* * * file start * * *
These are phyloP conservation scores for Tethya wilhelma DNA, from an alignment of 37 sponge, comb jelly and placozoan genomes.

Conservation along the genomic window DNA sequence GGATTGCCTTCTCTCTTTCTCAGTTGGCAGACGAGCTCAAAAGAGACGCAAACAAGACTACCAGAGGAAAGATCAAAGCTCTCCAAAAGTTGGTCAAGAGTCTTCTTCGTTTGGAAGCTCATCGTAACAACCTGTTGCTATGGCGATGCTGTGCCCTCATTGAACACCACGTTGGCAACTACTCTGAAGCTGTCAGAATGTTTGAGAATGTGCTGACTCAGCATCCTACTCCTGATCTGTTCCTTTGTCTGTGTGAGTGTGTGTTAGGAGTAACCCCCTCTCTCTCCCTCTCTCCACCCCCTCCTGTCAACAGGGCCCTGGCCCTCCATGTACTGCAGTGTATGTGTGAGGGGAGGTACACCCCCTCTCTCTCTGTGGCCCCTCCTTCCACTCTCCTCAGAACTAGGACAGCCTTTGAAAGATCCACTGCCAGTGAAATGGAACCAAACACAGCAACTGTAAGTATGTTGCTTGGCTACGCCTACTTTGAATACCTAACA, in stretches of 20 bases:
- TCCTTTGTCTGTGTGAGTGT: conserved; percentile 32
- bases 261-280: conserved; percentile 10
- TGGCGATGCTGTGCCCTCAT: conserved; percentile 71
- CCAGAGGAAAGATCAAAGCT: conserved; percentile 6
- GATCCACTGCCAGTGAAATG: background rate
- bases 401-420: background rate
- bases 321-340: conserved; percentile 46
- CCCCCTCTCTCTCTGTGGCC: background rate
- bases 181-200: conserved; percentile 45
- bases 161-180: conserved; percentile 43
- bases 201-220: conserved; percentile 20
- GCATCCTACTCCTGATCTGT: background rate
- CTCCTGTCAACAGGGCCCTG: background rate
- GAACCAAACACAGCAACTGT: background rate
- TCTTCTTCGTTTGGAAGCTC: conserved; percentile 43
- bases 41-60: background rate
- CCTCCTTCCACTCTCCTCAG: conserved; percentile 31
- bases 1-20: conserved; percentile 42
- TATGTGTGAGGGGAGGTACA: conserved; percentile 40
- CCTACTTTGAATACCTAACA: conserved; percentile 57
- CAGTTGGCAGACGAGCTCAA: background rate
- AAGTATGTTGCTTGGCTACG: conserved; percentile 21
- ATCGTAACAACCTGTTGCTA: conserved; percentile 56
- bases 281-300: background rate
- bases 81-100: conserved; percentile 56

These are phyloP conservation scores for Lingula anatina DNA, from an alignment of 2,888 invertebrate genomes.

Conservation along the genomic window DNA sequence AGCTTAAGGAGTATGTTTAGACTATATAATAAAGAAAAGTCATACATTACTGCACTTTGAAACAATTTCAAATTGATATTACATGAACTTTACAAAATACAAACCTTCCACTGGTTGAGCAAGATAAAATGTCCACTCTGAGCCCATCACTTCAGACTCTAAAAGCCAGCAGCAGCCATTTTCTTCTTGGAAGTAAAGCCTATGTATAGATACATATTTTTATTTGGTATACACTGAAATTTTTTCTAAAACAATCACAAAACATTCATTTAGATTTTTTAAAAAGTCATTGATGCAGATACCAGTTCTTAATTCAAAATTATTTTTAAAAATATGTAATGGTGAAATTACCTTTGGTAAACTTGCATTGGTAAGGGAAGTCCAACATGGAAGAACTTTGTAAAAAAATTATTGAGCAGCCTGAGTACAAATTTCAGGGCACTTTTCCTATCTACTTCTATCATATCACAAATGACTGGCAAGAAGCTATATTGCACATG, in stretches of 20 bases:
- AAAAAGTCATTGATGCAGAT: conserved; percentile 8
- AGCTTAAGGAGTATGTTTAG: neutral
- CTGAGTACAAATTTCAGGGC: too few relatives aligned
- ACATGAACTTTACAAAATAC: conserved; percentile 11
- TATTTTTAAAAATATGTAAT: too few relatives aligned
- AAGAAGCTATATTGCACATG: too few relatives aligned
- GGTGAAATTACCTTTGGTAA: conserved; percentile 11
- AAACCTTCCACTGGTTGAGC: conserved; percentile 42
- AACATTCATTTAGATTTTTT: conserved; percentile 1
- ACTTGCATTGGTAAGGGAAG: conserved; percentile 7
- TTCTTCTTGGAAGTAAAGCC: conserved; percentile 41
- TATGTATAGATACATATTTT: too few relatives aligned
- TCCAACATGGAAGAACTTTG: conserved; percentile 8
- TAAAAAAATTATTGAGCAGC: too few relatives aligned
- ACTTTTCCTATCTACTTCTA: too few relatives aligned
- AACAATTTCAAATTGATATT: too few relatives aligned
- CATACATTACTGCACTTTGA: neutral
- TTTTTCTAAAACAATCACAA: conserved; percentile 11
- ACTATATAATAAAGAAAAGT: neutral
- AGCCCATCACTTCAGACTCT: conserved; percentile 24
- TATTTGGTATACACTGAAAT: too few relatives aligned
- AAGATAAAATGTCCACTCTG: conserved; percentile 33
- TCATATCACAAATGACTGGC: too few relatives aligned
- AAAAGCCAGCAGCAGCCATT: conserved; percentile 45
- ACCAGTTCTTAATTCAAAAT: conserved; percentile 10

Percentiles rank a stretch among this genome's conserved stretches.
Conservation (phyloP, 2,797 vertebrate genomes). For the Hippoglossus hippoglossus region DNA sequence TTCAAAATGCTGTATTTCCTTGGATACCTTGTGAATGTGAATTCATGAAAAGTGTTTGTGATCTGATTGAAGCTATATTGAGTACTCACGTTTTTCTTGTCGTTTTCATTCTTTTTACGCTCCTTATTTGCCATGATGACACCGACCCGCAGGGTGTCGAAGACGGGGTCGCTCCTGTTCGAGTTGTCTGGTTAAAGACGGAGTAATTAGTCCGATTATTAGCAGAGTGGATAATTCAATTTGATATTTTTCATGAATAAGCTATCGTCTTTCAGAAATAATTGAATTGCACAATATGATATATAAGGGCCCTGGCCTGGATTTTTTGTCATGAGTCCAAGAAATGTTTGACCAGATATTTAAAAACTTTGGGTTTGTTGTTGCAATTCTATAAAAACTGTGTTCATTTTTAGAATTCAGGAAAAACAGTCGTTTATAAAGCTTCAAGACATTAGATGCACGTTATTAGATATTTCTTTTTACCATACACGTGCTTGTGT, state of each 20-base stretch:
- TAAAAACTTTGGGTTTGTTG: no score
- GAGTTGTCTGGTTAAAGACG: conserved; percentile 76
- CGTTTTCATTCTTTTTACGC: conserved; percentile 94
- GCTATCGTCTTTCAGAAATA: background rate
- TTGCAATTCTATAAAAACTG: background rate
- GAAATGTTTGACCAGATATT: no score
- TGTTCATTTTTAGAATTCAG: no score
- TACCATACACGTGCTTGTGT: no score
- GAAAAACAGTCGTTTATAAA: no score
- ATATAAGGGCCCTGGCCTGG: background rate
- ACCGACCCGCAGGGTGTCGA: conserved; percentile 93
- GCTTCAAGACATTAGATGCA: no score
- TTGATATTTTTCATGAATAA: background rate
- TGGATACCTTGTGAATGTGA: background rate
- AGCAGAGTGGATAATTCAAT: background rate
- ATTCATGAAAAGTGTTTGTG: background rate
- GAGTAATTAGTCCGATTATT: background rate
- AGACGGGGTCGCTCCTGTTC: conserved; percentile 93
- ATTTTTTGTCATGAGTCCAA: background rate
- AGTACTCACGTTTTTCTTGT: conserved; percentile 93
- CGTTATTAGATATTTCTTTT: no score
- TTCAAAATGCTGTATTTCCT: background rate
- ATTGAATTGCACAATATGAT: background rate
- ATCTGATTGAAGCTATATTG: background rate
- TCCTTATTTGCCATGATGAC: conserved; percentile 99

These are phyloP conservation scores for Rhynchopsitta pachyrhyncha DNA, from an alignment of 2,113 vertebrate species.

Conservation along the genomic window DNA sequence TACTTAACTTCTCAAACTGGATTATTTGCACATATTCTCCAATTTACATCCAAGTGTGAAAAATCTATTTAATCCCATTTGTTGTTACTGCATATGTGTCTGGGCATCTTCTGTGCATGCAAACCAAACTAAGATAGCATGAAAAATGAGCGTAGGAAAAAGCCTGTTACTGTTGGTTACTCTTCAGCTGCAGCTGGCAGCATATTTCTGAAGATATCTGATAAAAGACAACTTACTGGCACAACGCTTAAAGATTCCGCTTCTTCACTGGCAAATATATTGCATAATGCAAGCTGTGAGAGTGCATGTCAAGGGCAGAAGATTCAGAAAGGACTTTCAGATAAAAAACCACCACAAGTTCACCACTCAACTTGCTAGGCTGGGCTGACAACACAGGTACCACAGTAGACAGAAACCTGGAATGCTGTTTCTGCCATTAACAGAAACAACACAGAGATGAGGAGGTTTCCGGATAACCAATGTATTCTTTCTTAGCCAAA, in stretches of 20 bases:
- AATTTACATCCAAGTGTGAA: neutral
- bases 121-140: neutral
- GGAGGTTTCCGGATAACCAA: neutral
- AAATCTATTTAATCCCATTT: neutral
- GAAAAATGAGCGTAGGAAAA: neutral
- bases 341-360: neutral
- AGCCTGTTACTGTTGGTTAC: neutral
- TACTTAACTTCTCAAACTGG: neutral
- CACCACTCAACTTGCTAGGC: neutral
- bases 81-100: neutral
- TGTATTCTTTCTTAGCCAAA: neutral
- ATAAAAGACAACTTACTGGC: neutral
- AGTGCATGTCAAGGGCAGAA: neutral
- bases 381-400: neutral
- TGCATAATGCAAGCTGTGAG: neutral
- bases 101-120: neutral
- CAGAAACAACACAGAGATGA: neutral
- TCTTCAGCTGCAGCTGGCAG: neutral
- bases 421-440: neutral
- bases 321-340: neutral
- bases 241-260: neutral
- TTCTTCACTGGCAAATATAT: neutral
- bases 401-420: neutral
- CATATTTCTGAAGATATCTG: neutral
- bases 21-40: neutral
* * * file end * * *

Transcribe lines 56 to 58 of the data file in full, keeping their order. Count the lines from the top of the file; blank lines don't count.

Conservation (phyloP, 2,797 vertebrate genomes). For the Hippoglossus hippoglossus region DNA sequence TTCAAAATGCTGTATTTCCTTGGATACCTTGTGAATGTGAATTCATGAAAAGTGTTTGTGATCTGATTGAAGCTATATTGAGTACTCACGTTTTTCTTGTCGTTTTCATTCTTTTTACGCTCCTTATTTGCCATGATGACACCGACCCGCAGGGTGTCGAAGACGGGGTCGCTCCTGTTCGAGTTGTCTGGTTAAAGACGGAGTAATTAGTCCGATTATTAGCAGAGTGGATAATTCAATTTGATATTTTTCATGAATAAGCTATCGTCTTTCAGAAATAATTGAATTGCACAATATGATATATAAGGGCCCTGGCCTGGATTTTTTGTCATGAGTCCAAGAAATGTTTGACCAGATATTTAAAAACTTTGGGTTTGTTGTTGCAATTCTATAAAAACTGTGTTCATTTTTAGAATTCAGGAAAAACAGTCGTTTATAAAGCTTCAAGACATTAGATGCACGTTATTAGATATTTCTTTTTACCATACACGTGCTTGTGT, state of each 20-base stretch:
- TAAAAACTTTGGGTTTGTTG: no score
- GAGTTGTCTGGTTAAAGACG: conserved; percentile 76